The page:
Answers to your iPhone 4 questions: The proximity issue
We asked you to send us your iPhone 4 questions, and you’ve had plenty of them concerning both features and quirky behavior. So far you’ve asked about multitasking, that new camera, the antenna problem, and of course: FaceTime. This time around, a handful of you seem to be having trouble with one of the iPhone’s oldest features. Reader Jeff asks:
Since my very first call on my iPhone 4, I’ve been having issues with the proximity sensor apparently not functioning properly, resulting in inadvertently switching my call to speaker and mute from my face touching the screen and noticing that the screen was still illuminated. What's the deal?
We’re seeing reports in our inbox and around the Internet that the iPhone 4’s proxy sensor is getting stuck (to use the technical term). The iPhone has had a proximity sensor since the first generation, which is used primarily to detect when you hold the device up to your face to make a phone call.
When your iPhone gets close to your face, the sensor turns off the display so your cheek doesn’t accidentally end the call or turn on the speakerphone. Pull the iPhone away, and the sensor signals the all clear for turning the display on so you can get back to that game.
On the iPhone 4, however, some users are reporting that the proximity sensor is getting stuck in one mode or another. Either it’s not turning the display off when an iPhone is held up to the user’s head (resulting in aforementioned cheeky accidents), or it does turn the display off but fails to re-enable it once the iPhone is pulled away. In the latter cases, the user is often left with a black display, unresponsive to touch input for ending the call or switching to another app.
A misfiring proximity sensor is indeed annoying, but after a little digging, I don’t think it’s nearly as large of a potential issue at the antenna problem is for some users. Apple has not yet replied to Macworld’s request for comment on this issue, but I think it might be fairly easy to fix, or at least work around until Apple can properly address it.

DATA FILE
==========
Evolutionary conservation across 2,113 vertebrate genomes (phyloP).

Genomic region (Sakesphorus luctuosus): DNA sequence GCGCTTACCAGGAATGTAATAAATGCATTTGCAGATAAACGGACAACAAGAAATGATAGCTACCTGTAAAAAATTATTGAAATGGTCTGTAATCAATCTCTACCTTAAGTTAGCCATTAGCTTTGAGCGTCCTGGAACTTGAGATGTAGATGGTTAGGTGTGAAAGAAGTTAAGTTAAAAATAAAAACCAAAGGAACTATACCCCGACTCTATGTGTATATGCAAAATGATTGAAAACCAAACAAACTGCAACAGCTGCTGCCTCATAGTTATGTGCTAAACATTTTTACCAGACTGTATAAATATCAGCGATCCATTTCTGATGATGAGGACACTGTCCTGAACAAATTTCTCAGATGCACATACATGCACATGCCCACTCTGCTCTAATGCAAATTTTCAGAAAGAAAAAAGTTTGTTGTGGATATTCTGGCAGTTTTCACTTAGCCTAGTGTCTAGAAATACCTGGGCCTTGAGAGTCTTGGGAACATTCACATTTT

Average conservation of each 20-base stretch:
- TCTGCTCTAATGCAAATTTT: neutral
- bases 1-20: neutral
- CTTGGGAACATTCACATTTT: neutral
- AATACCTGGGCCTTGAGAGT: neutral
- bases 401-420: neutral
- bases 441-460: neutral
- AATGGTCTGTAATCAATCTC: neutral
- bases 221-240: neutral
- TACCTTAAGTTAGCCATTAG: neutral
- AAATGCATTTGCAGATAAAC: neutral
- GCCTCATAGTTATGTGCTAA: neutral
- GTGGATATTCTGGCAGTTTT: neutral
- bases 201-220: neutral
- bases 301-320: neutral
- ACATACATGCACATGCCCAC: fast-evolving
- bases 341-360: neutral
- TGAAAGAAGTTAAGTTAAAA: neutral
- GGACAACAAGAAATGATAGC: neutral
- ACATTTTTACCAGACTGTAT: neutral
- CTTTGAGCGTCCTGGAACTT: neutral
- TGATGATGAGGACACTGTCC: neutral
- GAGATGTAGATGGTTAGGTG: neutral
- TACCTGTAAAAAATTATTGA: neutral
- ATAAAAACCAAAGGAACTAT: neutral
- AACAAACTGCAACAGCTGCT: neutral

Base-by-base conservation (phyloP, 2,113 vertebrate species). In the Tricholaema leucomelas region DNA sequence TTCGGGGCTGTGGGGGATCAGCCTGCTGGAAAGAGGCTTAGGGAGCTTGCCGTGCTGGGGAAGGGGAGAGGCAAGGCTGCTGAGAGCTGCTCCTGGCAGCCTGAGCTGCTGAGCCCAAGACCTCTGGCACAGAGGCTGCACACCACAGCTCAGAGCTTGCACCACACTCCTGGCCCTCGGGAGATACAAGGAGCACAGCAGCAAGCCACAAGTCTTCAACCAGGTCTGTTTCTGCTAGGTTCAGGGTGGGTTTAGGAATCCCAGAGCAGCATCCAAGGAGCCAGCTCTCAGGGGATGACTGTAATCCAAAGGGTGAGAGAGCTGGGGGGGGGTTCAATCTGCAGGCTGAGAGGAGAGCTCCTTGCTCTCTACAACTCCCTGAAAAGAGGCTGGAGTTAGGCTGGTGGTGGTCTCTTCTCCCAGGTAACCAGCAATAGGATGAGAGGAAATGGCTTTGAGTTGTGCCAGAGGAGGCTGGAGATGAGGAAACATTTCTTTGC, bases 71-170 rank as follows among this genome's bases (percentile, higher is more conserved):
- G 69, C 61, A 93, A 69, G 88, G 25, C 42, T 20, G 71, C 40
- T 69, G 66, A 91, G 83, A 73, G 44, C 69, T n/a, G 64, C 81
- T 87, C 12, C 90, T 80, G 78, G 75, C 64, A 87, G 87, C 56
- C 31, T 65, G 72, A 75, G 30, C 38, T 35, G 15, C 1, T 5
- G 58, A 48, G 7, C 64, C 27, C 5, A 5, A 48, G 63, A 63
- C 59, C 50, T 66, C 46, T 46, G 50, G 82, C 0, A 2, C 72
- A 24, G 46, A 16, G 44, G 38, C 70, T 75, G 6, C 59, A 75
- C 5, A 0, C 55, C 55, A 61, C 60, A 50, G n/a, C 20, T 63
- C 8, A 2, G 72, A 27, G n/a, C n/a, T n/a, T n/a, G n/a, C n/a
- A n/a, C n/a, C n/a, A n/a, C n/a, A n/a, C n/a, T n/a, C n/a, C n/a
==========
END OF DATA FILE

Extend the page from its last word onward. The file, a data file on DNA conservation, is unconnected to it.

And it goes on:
For starters, only some iPhone 4 owners are able to reproduce the problem—none of us on the Macworld staff are experiencing it, and an unscientific Twitter poll found that plenty of other happy owners aren’t either. (Our colleagues at PCWorld weren’t so lucky.) This strongly suggests that it is not a widespread hardware or design problem, but perhaps a small defect typical of mass production, or better yet: just a software problem.
Many affected users report that either a Settings reset or a hard reboot fixes their problem. One Apple support thread recommends that users open the Settings app, then go to General -> Reset, and choose “All Settings” at the top (note: this will not erase your apps, media, or other data—that’s what the “Erase All Content and Settings” button just below this option is for. “Reset All Settings” just reverts any Settings preferences you’ve customized back to their factory defaults). One Twitter follower, Brian Partridge, reported that AppleCare told him to just use Reset -> Reset Network Settings, not all settings, and it worked.
Another option to try and jump-start the proximity sensor again is to do a soft or hard reboot. A soft reboot is simply holding the power button until the red power slider appears, then sliding it to actually power down the phone. Once it’s done, hit the power button again to restart it. This is a little more gentle on your apps than a hard reboot since it gives the OS time to organize everything before powering down.
A hard reboot is like holding the power button on your Mac or yanking its power cable—you kill the OS and all running software and force an immediate reboot. To do this, hold the power and home buttons until you see the display go dark and Apple’s logo appears.
If our hunch is right, and this is just a software bug, Apple will surely address it in a free update. In the meantime, let us know what your experience is and if you hear about any other solutions (or even causes) of the problem.
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